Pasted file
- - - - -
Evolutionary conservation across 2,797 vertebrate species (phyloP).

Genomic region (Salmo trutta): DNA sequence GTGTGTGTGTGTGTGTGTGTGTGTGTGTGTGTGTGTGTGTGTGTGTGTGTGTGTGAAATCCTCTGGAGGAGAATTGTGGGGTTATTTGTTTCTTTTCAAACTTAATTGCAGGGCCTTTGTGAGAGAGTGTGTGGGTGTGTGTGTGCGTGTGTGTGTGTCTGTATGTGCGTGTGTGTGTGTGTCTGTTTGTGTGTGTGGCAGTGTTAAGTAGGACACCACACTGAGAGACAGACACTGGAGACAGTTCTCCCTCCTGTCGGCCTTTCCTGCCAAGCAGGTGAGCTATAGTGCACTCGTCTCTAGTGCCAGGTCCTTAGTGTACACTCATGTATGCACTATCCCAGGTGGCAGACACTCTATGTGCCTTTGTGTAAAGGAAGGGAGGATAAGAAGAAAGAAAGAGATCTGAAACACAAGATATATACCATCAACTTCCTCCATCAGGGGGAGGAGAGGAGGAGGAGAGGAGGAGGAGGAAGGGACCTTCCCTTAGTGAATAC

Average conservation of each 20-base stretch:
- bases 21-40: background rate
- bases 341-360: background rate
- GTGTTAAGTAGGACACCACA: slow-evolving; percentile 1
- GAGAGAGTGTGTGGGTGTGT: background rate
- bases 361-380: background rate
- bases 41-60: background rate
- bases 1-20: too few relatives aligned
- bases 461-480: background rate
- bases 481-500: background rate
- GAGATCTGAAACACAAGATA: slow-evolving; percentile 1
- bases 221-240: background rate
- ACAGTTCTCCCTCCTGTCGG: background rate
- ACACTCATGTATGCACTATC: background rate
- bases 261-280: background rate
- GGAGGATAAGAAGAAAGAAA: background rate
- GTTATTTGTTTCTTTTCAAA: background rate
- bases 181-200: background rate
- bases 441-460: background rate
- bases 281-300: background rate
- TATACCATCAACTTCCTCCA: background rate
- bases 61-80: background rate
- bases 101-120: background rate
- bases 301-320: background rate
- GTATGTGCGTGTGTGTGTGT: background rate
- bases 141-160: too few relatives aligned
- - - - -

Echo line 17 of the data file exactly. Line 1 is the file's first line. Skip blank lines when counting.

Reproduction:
- bases 261-280: background rate